Tuesday, August 17, 2010

A Story About Vitality: How I Learned To See the Whole Animal

This story illustrates the power of standing back from the mechanistic details of an animal (chemistry, physiology, cellular anatomy) to see the whole animal and understand how it relates to the surrounding world.  Animal responses reflect their life force, which is called vitality.  Vitality is something we all sense and know, have difficulty measuring, and cannot capture and put into a bottle for study or consumption.  Vitality is not a substance that can be reduced to a mechanistic explanation.  It is a feeling of well-being and responsiveness that is diminished when we are stressed or sick.  Stress is something that we are all concerned with because it is associated with disease and mortality.  Stress effects can be measured by internal changes in blood or brain chemistry, heart rate, or metabolism.  But these changes are not directly seen and responded to by other animals, which can be food or threats to survival.  Eventually we all die when our vitality is gone.    
Perhaps vitality can be measured using whole-animal responses.  These responses are called behavior.  When animals are stressed or sick, they respond with impaired behavior.  Voluntary behavior is adaptive and changes in response to internal motivation and state (fear, hunger, avoidance, attraction, stress, disease) and to external factors (light, temperature, hypoxia, food, threat).  Because voluntary behavior responds simultaneously to so many types of factors, some of which are not associated with stress, it is not expected to predict disease or mortality.  Involuntary behaviors are reflex actions (orientation, gag, startle) and these are fixed.  They either respond or not to a stimulus and this response is modified by the level of vitality that an animal has.  Reflex actions can be used to measure and predict stress, disease, and eventual mortality.  Anyone can measure reflex actions and these measurements are a simple and cheap way to understand vitality and our impact on other animals.
In my life as a scientist, I studied fish stress and mortality.  There are many ways to research this subject.  They involve developing hypotheses about the effects of stressors.  Examples of stressors are temperature, hypoxia, and wounding from capture.  Then experiments are designed to test for these effects by exposing fish to stressors and measuring resulting changes in markers for stress.  If you want to understand how these changes affect fish disease and mortality, then fish must be held  for days after stress induction to monitor their condition.  These results are then used to test the original hypotheses and try to understand and predict future stress and mortality in fish.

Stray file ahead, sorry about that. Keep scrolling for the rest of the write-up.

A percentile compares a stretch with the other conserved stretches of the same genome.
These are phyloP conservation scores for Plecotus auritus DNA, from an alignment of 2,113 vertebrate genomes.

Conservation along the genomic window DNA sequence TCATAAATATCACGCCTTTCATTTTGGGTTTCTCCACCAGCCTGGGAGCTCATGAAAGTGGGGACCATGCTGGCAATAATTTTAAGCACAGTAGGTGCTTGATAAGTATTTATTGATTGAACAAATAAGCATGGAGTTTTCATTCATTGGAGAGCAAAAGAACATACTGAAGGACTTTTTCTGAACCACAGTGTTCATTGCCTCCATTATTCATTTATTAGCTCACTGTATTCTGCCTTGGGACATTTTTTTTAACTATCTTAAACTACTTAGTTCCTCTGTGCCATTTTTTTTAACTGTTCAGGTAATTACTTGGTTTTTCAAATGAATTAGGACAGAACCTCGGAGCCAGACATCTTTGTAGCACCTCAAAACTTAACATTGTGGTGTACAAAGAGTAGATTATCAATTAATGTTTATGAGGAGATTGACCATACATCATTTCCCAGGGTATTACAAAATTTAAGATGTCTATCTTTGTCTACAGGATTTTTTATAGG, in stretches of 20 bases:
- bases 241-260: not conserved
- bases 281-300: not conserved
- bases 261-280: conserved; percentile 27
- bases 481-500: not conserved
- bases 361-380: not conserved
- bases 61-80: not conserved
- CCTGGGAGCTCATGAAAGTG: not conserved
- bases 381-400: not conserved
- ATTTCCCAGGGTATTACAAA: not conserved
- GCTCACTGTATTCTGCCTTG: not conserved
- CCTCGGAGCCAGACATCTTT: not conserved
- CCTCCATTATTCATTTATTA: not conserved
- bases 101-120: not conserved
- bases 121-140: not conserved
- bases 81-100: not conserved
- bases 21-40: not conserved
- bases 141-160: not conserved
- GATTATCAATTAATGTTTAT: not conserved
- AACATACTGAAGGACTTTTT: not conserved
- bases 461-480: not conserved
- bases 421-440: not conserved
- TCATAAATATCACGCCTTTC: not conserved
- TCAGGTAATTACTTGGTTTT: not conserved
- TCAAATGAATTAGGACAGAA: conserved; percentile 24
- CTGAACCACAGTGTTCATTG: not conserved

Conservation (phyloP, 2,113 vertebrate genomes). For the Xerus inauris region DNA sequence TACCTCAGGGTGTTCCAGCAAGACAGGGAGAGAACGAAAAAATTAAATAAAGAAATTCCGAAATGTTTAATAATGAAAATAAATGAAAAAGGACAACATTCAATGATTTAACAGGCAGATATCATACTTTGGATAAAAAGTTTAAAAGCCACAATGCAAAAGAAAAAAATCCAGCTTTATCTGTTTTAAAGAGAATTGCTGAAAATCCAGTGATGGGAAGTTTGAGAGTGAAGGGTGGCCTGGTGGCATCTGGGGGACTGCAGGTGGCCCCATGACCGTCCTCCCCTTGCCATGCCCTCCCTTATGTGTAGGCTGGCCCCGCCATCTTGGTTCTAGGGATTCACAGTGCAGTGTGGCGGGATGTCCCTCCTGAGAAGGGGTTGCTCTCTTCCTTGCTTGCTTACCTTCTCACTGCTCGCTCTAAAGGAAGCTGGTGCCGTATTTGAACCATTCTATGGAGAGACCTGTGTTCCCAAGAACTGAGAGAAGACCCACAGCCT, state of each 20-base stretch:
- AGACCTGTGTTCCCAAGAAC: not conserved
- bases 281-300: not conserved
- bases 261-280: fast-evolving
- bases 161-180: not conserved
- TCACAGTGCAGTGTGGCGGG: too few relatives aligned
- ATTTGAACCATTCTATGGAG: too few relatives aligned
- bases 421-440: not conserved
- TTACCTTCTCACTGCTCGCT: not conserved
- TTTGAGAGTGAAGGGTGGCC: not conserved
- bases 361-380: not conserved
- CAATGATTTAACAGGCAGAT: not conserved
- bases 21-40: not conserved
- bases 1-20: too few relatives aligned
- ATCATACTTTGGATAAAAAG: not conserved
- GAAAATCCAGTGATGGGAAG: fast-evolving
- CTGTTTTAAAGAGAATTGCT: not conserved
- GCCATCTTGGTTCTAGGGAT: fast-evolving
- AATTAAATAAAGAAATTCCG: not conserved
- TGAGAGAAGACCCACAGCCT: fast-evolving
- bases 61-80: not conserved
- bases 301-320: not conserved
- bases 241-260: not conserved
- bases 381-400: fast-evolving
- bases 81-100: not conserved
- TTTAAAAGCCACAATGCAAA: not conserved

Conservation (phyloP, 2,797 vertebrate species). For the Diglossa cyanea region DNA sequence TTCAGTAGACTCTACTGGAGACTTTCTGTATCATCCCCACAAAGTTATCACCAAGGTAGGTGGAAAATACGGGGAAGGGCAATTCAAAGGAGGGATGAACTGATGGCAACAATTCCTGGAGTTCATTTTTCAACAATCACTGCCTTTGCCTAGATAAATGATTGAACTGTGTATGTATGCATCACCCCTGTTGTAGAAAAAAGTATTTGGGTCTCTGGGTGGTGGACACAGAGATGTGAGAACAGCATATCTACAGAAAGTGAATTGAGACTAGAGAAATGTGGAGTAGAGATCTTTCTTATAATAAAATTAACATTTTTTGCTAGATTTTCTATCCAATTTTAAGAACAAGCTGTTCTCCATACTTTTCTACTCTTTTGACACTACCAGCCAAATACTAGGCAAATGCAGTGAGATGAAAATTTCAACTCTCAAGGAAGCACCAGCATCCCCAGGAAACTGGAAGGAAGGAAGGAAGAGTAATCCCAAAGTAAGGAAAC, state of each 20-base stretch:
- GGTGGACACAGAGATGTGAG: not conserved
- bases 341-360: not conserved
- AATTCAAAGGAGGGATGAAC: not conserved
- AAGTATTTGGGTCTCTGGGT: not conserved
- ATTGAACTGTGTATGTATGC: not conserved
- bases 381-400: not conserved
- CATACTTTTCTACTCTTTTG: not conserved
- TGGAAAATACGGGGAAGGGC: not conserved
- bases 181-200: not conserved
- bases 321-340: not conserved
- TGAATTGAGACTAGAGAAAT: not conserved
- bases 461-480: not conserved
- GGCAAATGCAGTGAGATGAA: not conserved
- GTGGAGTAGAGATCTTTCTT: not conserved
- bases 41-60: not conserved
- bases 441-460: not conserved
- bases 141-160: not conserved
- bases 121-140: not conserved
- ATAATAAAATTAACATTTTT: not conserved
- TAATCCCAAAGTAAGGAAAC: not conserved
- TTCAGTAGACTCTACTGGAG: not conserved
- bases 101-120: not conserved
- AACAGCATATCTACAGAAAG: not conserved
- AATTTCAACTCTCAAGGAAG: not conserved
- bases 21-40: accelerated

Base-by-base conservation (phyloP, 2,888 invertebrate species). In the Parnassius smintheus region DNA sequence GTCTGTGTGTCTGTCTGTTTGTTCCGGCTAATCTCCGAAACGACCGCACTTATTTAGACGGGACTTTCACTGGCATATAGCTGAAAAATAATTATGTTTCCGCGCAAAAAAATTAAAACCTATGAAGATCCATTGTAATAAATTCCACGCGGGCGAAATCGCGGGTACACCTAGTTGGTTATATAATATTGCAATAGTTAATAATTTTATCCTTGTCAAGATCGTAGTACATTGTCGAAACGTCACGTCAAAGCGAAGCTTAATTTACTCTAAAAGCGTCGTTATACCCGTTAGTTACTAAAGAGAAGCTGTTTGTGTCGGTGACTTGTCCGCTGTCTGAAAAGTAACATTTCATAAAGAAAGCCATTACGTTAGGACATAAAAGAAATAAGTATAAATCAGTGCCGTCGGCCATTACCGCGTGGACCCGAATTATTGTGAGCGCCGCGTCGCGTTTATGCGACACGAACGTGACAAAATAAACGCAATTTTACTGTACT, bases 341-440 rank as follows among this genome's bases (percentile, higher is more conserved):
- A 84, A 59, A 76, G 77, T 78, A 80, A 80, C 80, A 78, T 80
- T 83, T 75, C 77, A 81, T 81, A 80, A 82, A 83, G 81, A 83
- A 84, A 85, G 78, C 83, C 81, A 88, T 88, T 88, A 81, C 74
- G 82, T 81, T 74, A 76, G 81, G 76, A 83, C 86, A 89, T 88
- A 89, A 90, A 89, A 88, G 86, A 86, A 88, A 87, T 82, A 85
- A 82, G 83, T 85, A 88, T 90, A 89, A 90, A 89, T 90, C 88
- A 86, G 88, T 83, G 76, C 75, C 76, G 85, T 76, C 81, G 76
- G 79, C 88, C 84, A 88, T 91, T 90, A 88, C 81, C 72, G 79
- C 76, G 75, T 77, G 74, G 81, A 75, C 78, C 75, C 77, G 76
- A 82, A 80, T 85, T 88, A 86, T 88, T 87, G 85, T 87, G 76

Through the course of this research, it became clear that there was not a 1:1 correspondence between stressors and their effects.  We could not reliably predict disease and mortality by measuring physiology or volitional behavior.  One day after many experiments, I was standing beside a tank of fish that had been stressed from exposure to higher temperature, similar to their exposure after capture in cold water and being brought to the surface in warm water.  I noticed that the fish were lethargic, disoriented, and did not have a startle response.  Later I wanted to measure body core temperature of fish exposed to warm water.  I didn’t have any fancy instruments so I simply inserted a thermometer through the mouth and throat, into the gut.  When I did this for fish that were not stressed, they quickly responded by gagging and I noted that this method would not be a good one to use.  I also wondered how a fish that had been exposed to warm water would react.  I placed a thermometer in the throat of a fish stressed by warm water and discovered two things.  First, they had warmed and second, they did not gag in response to the thermometer.
The observations of diminished reflex actions; lack of orientation, startle response, and gag response seemed important for understanding stress and mortality.  Suddenly I had a compelling thought and hypothesis.  Could it be that involuntary reflex responses had a 1:1 correspondence with stress and mortality in fish?  The short answer is yes, stress and mortality can be predicted by measuring reflex impairment.  There are many reasons that this is true and you can read the research paper for those details.
By looking at the whole animal instead of it’s internal details, “seeing the forest for the trees”, I was able to see vitality.  Sometimes the details of a subject obscure the understanding of that subject.  It is refreshing to stand back and take in the view, the big picture.  This is the power of wildness.  When we experience nature, we directly see the nature of ourselves, others, and surrounding space without the bias of thought and interpretation.  We have an involuntary response (reflex) to nature that supports our vitality and well-being.
Posted by michael

No comments: